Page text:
But then secondly, there’s the venue for worship. Look at verse 21. Paul prays, “Now to him be glory” – where? “In the church and in Christ Jesus.” God has ordained, of course, that all things should bring Him glory. The universe exists for His glory. The stars declare His glory and the firmament His handiwork. Creation itself displays His invisible properties so that what may be known about God is clearly seen in the things that are made and all men are therefore without excuse. God works all things according to the counsel of His own will to the praise of His glory. That’s all true. But God has ordained glory and praise to arise from His church in a special manner. The world, you know, can speak in general terms about God’s common grace, but only the church can speak from experience about saving grace. Angels who live face to face in the exalted presence of His majesty can speak of His glory, but only Christians can speak of the transcendent God who stoops down to forgive them. Devils can speak in fear, even horror, and in hatred of God’s justice and wrath, but only the church can speak of His love and adopting grace that they have received because wrath and justice have been poured out on another, upon God’s Son the Lord Jesus Christ so that the heavenly Judge is always to us Abba Father. The church has more reasons than anyone else, anywhere else on earth and any angel in heaven, to sing the praises of God. It’s as though Paul were seeking to ignite us, to set us ablaze, and make us worshipers. He wants us to see our God. He wants to see the church reverberating and pulsing with wonder and joy and holy awe at the knowledge of who God is and what He’s like and how He loves His people.
Praise has been ordained by God in the church but not just in the church but also “in Christ Jesus.” Let’s face it – even our best worship is riddled and shot through with our sin. We sometimes talk a good game, we mouth glory words, but we’re already thinking about lunch. We go through the motions. And it’s not that we’re insincere, but even in our best times we are easily distracted and our hearts are cold; our affections are not as engaged as they ought to be. Even our best worship is weak and feeble and threadbare. Praise God that our worship, though weak and feeble and threadbare, is taken up by the Lord Jesus and washed clean. It is offered in Him and through Him to the Father. He takes your praises and He, as it were, He makes them His own. He mingles them with His own. He washes them and cleanses them so that they may bring glory and joy to our Father’s heart. The reason for worship – God is able to do far more than you ask or think. No unfunded mandates. No checks that ever bounce with our God. The venue for worship – the church, seeing all this about Him, is supposed to respond in delight and adoration. And the Lord Jesus takes our weak attempts to respond as we ought and makes them acceptable to our Father.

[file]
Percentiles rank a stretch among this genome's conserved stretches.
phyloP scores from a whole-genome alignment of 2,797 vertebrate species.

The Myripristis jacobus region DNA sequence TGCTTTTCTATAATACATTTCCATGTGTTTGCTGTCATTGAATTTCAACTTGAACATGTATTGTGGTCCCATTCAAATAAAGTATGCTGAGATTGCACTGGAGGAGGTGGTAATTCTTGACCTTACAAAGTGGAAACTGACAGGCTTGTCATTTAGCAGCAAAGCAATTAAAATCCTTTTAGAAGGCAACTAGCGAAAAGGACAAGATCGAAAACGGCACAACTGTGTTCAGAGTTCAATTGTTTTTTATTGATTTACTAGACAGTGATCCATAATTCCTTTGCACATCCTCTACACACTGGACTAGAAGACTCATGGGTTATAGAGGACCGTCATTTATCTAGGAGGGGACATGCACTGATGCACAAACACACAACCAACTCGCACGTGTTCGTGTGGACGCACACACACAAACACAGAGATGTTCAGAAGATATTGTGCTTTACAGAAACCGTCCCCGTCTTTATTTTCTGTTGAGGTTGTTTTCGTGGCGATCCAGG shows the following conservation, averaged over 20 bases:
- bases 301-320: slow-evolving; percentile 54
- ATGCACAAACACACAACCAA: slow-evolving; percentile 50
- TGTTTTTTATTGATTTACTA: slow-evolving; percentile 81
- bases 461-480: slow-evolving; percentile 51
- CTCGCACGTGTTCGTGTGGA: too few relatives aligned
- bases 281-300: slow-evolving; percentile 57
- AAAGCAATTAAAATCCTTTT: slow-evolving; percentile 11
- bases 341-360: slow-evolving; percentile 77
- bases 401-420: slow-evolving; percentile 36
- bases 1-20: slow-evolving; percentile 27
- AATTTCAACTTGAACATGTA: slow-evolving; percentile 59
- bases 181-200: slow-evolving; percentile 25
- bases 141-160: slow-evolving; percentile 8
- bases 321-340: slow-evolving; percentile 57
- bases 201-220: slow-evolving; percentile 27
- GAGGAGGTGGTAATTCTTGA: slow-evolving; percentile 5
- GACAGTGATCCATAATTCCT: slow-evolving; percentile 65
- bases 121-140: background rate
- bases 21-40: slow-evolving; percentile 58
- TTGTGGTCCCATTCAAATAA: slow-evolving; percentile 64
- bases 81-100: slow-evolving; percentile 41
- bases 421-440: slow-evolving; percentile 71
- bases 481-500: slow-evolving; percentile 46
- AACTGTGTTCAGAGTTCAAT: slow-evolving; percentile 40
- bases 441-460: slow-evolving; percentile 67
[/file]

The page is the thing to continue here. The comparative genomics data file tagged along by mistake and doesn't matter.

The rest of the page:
And then finally, notice the duration of worship. “Now to him be glory throughout all generations, forever and ever. Amen.” It’s as though Paul were seeing a relay race – you know, one generation passing the baton to another. Each new generation taking up the same song as they discover for themselves the truth of the Word of God. “To him who is able be glory!” they sing. He sees the anthem sung at first by that handful of frightened disciples in the Upper Room behind closed doors, but then He sees is breaking all bounds, advancing around the world until a people ransomed by Christ’s blood from every tribe and language and nation under heaven begin to take up the song for themselves. “To him who is able be glory!” they sing. Paul even sees us all, you and I, gathered at last in white robes, radiant in the reflected perfections of our Savior, all our sin gone, finally, as we take our place in the great assembly around the throne of God and of the Lamb. He sees us there. The heavens and the earth that now are done and gone and a new creation has come and we have been there for the long ages around the throne singing praises and still we find grounds for joy as we gaze into the perfections of our God and of the Lord Jesus Christ and we too will sing, “Now to him who is able, able to keep me, able still to satisfy me, able to surprise me with unforeseen vistas of his majesty and power and glory and grace. Now to him who is able. He is enough; he is sufficient. He is more than enough. He is all that I need. To him who is able be glory forever and ever amen!” That will be our song.
Christians will never, never fail to find reasons for worship in our God. Or to put it slightly differently, our God will never fail to be infinitely fascinating, infinitely satisfying, infinitely spectacular – the infinite, unceasing fountain of joy and amazement for every Christian heart down through eternity. “When we’ve been there ten thousand years, bright shining as the sun, we’ve no less days to sing God’s praise than when we’ve first begun.” Our God never grows old. I don’t mean that He never ages; I mean He never becomes old news. His beauties – we never tire of seeing them. And His glory and grandeur will be forever our great delight. So Paul wants us even now to begin to see that and taste that and join him in the only fitting response – in giving our God glory and to say with him, “To Him who is able to do far more abundantly beyond all that we ask or think, according to the power that is at work within us, to Him be glory in the church and in Christ Jesus throughout all generations, forever and ever. Amen.”
Let’s pray together.
Father, we praise You that Your resources never run dry, that we may open our mouths however wide and You have more grace to fill it than there is need in us for it. Thank You that we already know that. We’ve already seen that in our lives, in our experience. You’ve proven Yourself faithful time and again and worked in surprising ways, ways we never would have planned or arranged, for Your glory and our good. As we survey all that You have done, help us to trust You for tomorrow and what You still are yet to do, to believe indeed that You are able to do far more abundantly than all we ask or think, and as we grasp that truth, would You kindle within us gratitude and joy and true worship that Paul’s doxology might fit the affections of our own hearts also as we give glory to Him who is able. Do it for Jesus’ sake. Amen.